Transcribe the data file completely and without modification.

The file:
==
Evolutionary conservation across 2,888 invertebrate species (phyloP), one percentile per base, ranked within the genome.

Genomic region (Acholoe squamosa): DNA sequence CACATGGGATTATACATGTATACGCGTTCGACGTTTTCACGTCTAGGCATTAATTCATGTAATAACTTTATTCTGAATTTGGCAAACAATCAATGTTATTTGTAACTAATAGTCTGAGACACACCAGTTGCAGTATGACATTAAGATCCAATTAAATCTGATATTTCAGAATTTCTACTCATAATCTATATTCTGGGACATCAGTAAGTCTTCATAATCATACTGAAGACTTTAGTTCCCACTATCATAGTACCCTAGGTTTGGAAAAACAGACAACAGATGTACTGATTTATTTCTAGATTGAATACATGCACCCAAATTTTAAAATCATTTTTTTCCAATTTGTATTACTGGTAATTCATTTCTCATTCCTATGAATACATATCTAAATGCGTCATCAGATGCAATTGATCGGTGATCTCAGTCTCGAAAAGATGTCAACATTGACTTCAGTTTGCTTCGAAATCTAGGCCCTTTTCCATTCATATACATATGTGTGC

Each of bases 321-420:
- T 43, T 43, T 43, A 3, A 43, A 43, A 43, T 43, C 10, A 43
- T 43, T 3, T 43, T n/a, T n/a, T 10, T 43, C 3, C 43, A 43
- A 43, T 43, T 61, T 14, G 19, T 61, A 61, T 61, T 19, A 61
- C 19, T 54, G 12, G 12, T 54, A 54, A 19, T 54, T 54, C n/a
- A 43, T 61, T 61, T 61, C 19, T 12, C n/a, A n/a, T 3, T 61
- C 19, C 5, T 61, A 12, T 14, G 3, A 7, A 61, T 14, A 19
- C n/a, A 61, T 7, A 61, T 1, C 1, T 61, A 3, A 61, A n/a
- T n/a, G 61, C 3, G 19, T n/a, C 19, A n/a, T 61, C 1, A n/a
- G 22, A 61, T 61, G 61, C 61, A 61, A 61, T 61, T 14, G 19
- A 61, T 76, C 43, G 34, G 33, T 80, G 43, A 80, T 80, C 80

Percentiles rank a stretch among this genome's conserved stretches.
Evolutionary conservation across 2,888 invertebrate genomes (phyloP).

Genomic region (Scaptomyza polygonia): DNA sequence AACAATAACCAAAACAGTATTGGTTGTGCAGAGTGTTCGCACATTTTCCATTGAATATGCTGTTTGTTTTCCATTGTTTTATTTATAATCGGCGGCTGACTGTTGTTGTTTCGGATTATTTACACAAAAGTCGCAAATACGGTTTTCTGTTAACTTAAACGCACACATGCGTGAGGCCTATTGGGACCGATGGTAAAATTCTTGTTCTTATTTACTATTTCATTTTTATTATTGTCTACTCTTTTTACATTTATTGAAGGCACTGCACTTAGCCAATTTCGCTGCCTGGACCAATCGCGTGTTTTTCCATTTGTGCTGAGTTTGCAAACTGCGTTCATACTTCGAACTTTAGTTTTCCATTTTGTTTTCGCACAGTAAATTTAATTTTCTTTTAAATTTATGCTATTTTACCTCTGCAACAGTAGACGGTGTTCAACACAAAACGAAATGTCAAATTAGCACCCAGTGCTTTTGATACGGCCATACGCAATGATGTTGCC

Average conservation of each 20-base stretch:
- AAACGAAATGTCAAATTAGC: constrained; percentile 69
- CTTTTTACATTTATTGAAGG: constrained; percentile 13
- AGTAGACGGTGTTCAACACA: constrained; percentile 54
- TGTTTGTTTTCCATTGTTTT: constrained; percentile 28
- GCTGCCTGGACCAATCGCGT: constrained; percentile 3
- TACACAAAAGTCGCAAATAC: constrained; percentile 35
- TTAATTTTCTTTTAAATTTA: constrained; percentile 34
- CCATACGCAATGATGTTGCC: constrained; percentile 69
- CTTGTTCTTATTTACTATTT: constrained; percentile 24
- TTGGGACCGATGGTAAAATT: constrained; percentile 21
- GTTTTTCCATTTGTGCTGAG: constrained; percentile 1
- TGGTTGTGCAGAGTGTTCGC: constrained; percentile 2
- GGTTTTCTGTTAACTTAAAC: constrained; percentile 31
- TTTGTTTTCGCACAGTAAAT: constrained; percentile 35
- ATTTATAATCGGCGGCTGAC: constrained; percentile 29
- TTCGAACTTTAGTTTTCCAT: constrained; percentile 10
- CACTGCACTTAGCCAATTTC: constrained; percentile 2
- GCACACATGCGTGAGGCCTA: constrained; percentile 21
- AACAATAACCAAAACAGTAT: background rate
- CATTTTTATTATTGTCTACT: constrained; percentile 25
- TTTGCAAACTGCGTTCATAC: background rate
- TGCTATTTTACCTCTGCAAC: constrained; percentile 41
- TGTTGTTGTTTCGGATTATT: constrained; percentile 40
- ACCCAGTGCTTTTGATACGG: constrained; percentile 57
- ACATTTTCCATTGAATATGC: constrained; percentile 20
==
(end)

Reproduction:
Evolutionary conservation across 2,888 invertebrate species (phyloP), one percentile per base, ranked within the genome.

Genomic region (Acholoe squamosa): DNA sequence CACATGGGATTATACATGTATACGCGTTCGACGTTTTCACGTCTAGGCATTAATTCATGTAATAACTTTATTCTGAATTTGGCAAACAATCAATGTTATTTGTAACTAATAGTCTGAGACACACCAGTTGCAGTATGACATTAAGATCCAATTAAATCTGATATTTCAGAATTTCTACTCATAATCTATATTCTGGGACATCAGTAAGTCTTCATAATCATACTGAAGACTTTAGTTCCCACTATCATAGTACCCTAGGTTTGGAAAAACAGACAACAGATGTACTGATTTATTTCTAGATTGAATACATGCACCCAAATTTTAAAATCATTTTTTTCCAATTTGTATTACTGGTAATTCATTTCTCATTCCTATGAATACATATCTAAATGCGTCATCAGATGCAATTGATCGGTGATCTCAGTCTCGAAAAGATGTCAACATTGACTTCAGTTTGCTTCGAAATCTAGGCCCTTTTCCATTCATATACATATGTGTGC

Each of bases 321-420:
- T 43, T 43, T 43, A 3, A 43, A 43, A 43, T 43, C 10, A 43
- T 43, T 3, T 43, T n/a, T n/a, T 10, T 43, C 3, C 43, A 43
- A 43, T 43, T 61, T 14, G 19, T 61, A 61, T 61, T 19, A 61
- C 19, T 54, G 12, G 12, T 54, A 54, A 19, T 54, T 54, C n/a
- A 43, T 61, T 61, T 61, C 19, T 12, C n/a, A n/a, T 3, T 61
- C 19, C 5, T 61, A 12, T 14, G 3, A 7, A 61, T 14, A 19
- C n/a, A 61, T 7, A 61, T 1, C 1, T 61, A 3, A 61, A n/a
- T n/a, G 61, C 3, G 19, T n/a, C 19, A n/a, T 61, C 1, A n/a
- G 22, A 61, T 61, G 61, C 61, A 61, A 61, T 61, T 14, G 19
- A 61, T 76, C 43, G 34, G 33, T 80, G 43, A 80, T 80, C 80

Percentiles rank a stretch among this genome's conserved stretches.
Evolutionary conservation across 2,888 invertebrate genomes (phyloP).

Genomic region (Scaptomyza polygonia): DNA sequence AACAATAACCAAAACAGTATTGGTTGTGCAGAGTGTTCGCACATTTTCCATTGAATATGCTGTTTGTTTTCCATTGTTTTATTTATAATCGGCGGCTGACTGTTGTTGTTTCGGATTATTTACACAAAAGTCGCAAATACGGTTTTCTGTTAACTTAAACGCACACATGCGTGAGGCCTATTGGGACCGATGGTAAAATTCTTGTTCTTATTTACTATTTCATTTTTATTATTGTCTACTCTTTTTACATTTATTGAAGGCACTGCACTTAGCCAATTTCGCTGCCTGGACCAATCGCGTGTTTTTCCATTTGTGCTGAGTTTGCAAACTGCGTTCATACTTCGAACTTTAGTTTTCCATTTTGTTTTCGCACAGTAAATTTAATTTTCTTTTAAATTTATGCTATTTTACCTCTGCAACAGTAGACGGTGTTCAACACAAAACGAAATGTCAAATTAGCACCCAGTGCTTTTGATACGGCCATACGCAATGATGTTGCC

Average conservation of each 20-base stretch:
- AAACGAAATGTCAAATTAGC: constrained; percentile 69
- CTTTTTACATTTATTGAAGG: constrained; percentile 13
- AGTAGACGGTGTTCAACACA: constrained; percentile 54
- TGTTTGTTTTCCATTGTTTT: constrained; percentile 28
- GCTGCCTGGACCAATCGCGT: constrained; percentile 3
- TACACAAAAGTCGCAAATAC: constrained; percentile 35
- TTAATTTTCTTTTAAATTTA: constrained; percentile 34
- CCATACGCAATGATGTTGCC: constrained; percentile 69
- CTTGTTCTTATTTACTATTT: constrained; percentile 24
- TTGGGACCGATGGTAAAATT: constrained; percentile 21
- GTTTTTCCATTTGTGCTGAG: constrained; percentile 1
- TGGTTGTGCAGAGTGTTCGC: constrained; percentile 2
- GGTTTTCTGTTAACTTAAAC: constrained; percentile 31
- TTTGTTTTCGCACAGTAAAT: constrained; percentile 35
- ATTTATAATCGGCGGCTGAC: constrained; percentile 29
- TTCGAACTTTAGTTTTCCAT: constrained; percentile 10
- CACTGCACTTAGCCAATTTC: constrained; percentile 2
- GCACACATGCGTGAGGCCTA: constrained; percentile 21
- AACAATAACCAAAACAGTAT: background rate
- CATTTTTATTATTGTCTACT: constrained; percentile 25
- TTTGCAAACTGCGTTCATAC: background rate
- TGCTATTTTACCTCTGCAAC: constrained; percentile 41
- TGTTGTTGTTTCGGATTATT: constrained; percentile 40
- ACCCAGTGCTTTTGATACGG: constrained; percentile 57
- ACATTTTCCATTGAATATGC: constrained; percentile 20